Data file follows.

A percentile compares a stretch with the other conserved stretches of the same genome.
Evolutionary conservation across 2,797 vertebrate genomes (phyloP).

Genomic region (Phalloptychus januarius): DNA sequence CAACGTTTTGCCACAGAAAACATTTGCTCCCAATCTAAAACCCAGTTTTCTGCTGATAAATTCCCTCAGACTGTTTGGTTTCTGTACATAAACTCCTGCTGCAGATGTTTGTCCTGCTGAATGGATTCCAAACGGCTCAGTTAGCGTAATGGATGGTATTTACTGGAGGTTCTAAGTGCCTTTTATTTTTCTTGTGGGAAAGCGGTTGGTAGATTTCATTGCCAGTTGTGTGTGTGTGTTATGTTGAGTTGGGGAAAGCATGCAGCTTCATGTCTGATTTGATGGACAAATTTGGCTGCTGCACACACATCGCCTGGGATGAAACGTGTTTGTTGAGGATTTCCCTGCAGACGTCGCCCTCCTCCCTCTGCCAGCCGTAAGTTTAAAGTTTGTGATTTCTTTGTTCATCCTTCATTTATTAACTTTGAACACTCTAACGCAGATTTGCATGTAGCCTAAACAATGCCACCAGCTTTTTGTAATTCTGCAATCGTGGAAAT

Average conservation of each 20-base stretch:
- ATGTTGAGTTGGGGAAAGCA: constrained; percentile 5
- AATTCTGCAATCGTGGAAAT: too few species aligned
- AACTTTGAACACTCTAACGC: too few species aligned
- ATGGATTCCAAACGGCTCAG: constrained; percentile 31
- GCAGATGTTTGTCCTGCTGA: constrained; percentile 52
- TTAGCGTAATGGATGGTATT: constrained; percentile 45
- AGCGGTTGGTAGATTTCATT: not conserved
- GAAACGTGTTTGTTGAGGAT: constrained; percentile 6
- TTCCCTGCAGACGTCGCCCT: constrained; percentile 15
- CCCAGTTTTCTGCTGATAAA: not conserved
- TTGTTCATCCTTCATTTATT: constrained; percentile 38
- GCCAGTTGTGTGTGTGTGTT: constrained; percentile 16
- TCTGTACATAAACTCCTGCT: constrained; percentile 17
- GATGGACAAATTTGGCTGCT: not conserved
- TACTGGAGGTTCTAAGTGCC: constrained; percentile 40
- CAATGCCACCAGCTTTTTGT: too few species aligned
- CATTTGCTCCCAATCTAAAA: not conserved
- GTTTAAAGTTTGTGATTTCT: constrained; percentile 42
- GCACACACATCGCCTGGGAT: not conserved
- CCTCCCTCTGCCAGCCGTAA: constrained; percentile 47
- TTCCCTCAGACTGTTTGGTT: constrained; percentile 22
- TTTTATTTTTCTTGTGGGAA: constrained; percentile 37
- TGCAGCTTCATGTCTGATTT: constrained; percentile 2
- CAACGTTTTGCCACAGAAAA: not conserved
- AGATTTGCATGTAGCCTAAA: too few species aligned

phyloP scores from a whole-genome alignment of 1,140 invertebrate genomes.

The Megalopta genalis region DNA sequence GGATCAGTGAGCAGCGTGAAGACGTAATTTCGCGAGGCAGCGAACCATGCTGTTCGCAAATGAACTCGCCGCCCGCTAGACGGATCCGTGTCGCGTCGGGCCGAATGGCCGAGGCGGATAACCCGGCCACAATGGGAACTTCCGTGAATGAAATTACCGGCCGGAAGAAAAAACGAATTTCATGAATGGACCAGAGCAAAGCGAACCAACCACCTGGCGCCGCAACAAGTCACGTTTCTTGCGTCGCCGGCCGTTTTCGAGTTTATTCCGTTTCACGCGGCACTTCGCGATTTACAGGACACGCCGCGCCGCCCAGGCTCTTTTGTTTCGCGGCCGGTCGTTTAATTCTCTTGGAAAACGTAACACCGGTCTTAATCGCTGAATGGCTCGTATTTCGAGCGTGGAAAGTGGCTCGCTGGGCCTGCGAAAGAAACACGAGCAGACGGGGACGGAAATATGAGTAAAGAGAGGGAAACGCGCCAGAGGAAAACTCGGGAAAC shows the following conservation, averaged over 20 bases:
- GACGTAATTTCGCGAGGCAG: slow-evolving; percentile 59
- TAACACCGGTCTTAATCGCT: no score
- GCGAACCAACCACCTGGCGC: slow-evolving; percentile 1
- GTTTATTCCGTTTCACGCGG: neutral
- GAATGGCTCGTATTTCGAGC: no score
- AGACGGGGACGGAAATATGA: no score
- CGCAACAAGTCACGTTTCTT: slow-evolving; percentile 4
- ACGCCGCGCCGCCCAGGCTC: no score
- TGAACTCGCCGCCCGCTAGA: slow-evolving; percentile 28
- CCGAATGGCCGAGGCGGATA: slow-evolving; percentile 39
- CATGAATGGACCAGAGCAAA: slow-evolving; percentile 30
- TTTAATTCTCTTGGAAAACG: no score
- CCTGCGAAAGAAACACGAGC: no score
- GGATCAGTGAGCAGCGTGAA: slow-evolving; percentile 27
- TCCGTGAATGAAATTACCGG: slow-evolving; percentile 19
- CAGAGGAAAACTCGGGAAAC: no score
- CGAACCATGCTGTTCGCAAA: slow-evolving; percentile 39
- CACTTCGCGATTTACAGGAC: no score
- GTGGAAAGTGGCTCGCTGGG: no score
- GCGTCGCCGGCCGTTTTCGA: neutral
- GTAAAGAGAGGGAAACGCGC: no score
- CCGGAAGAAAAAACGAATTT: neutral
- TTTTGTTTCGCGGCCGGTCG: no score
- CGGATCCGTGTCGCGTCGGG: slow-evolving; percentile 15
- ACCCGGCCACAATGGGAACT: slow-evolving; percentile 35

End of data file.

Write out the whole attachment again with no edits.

A percentile compares a stretch with the other conserved stretches of the same genome.
Evolutionary conservation across 2,797 vertebrate genomes (phyloP).

Genomic region (Phalloptychus januarius): DNA sequence CAACGTTTTGCCACAGAAAACATTTGCTCCCAATCTAAAACCCAGTTTTCTGCTGATAAATTCCCTCAGACTGTTTGGTTTCTGTACATAAACTCCTGCTGCAGATGTTTGTCCTGCTGAATGGATTCCAAACGGCTCAGTTAGCGTAATGGATGGTATTTACTGGAGGTTCTAAGTGCCTTTTATTTTTCTTGTGGGAAAGCGGTTGGTAGATTTCATTGCCAGTTGTGTGTGTGTGTTATGTTGAGTTGGGGAAAGCATGCAGCTTCATGTCTGATTTGATGGACAAATTTGGCTGCTGCACACACATCGCCTGGGATGAAACGTGTTTGTTGAGGATTTCCCTGCAGACGTCGCCCTCCTCCCTCTGCCAGCCGTAAGTTTAAAGTTTGTGATTTCTTTGTTCATCCTTCATTTATTAACTTTGAACACTCTAACGCAGATTTGCATGTAGCCTAAACAATGCCACCAGCTTTTTGTAATTCTGCAATCGTGGAAAT

Average conservation of each 20-base stretch:
- ATGTTGAGTTGGGGAAAGCA: constrained; percentile 5
- AATTCTGCAATCGTGGAAAT: too few species aligned
- AACTTTGAACACTCTAACGC: too few species aligned
- ATGGATTCCAAACGGCTCAG: constrained; percentile 31
- GCAGATGTTTGTCCTGCTGA: constrained; percentile 52
- TTAGCGTAATGGATGGTATT: constrained; percentile 45
- AGCGGTTGGTAGATTTCATT: not conserved
- GAAACGTGTTTGTTGAGGAT: constrained; percentile 6
- TTCCCTGCAGACGTCGCCCT: constrained; percentile 15
- CCCAGTTTTCTGCTGATAAA: not conserved
- TTGTTCATCCTTCATTTATT: constrained; percentile 38
- GCCAGTTGTGTGTGTGTGTT: constrained; percentile 16
- TCTGTACATAAACTCCTGCT: constrained; percentile 17
- GATGGACAAATTTGGCTGCT: not conserved
- TACTGGAGGTTCTAAGTGCC: constrained; percentile 40
- CAATGCCACCAGCTTTTTGT: too few species aligned
- CATTTGCTCCCAATCTAAAA: not conserved
- GTTTAAAGTTTGTGATTTCT: constrained; percentile 42
- GCACACACATCGCCTGGGAT: not conserved
- CCTCCCTCTGCCAGCCGTAA: constrained; percentile 47
- TTCCCTCAGACTGTTTGGTT: constrained; percentile 22
- TTTTATTTTTCTTGTGGGAA: constrained; percentile 37
- TGCAGCTTCATGTCTGATTT: constrained; percentile 2
- CAACGTTTTGCCACAGAAAA: not conserved
- AGATTTGCATGTAGCCTAAA: too few species aligned

phyloP scores from a whole-genome alignment of 1,140 invertebrate genomes.

The Megalopta genalis region DNA sequence GGATCAGTGAGCAGCGTGAAGACGTAATTTCGCGAGGCAGCGAACCATGCTGTTCGCAAATGAACTCGCCGCCCGCTAGACGGATCCGTGTCGCGTCGGGCCGAATGGCCGAGGCGGATAACCCGGCCACAATGGGAACTTCCGTGAATGAAATTACCGGCCGGAAGAAAAAACGAATTTCATGAATGGACCAGAGCAAAGCGAACCAACCACCTGGCGCCGCAACAAGTCACGTTTCTTGCGTCGCCGGCCGTTTTCGAGTTTATTCCGTTTCACGCGGCACTTCGCGATTTACAGGACACGCCGCGCCGCCCAGGCTCTTTTGTTTCGCGGCCGGTCGTTTAATTCTCTTGGAAAACGTAACACCGGTCTTAATCGCTGAATGGCTCGTATTTCGAGCGTGGAAAGTGGCTCGCTGGGCCTGCGAAAGAAACACGAGCAGACGGGGACGGAAATATGAGTAAAGAGAGGGAAACGCGCCAGAGGAAAACTCGGGAAAC shows the following conservation, averaged over 20 bases:
- GACGTAATTTCGCGAGGCAG: slow-evolving; percentile 59
- TAACACCGGTCTTAATCGCT: no score
- GCGAACCAACCACCTGGCGC: slow-evolving; percentile 1
- GTTTATTCCGTTTCACGCGG: neutral
- GAATGGCTCGTATTTCGAGC: no score
- AGACGGGGACGGAAATATGA: no score
- CGCAACAAGTCACGTTTCTT: slow-evolving; percentile 4
- ACGCCGCGCCGCCCAGGCTC: no score
- TGAACTCGCCGCCCGCTAGA: slow-evolving; percentile 28
- CCGAATGGCCGAGGCGGATA: slow-evolving; percentile 39
- CATGAATGGACCAGAGCAAA: slow-evolving; percentile 30
- TTTAATTCTCTTGGAAAACG: no score
- CCTGCGAAAGAAACACGAGC: no score
- GGATCAGTGAGCAGCGTGAA: slow-evolving; percentile 27
- TCCGTGAATGAAATTACCGG: slow-evolving; percentile 19
- CAGAGGAAAACTCGGGAAAC: no score
- CGAACCATGCTGTTCGCAAA: slow-evolving; percentile 39
- CACTTCGCGATTTACAGGAC: no score
- GTGGAAAGTGGCTCGCTGGG: no score
- GCGTCGCCGGCCGTTTTCGA: neutral
- GTAAAGAGAGGGAAACGCGC: no score
- CCGGAAGAAAAAACGAATTT: neutral
- TTTTGTTTCGCGGCCGGTCG: no score
- CGGATCCGTGTCGCGTCGGG: slow-evolving; percentile 15
- ACCCGGCCACAATGGGAACT: slow-evolving; percentile 35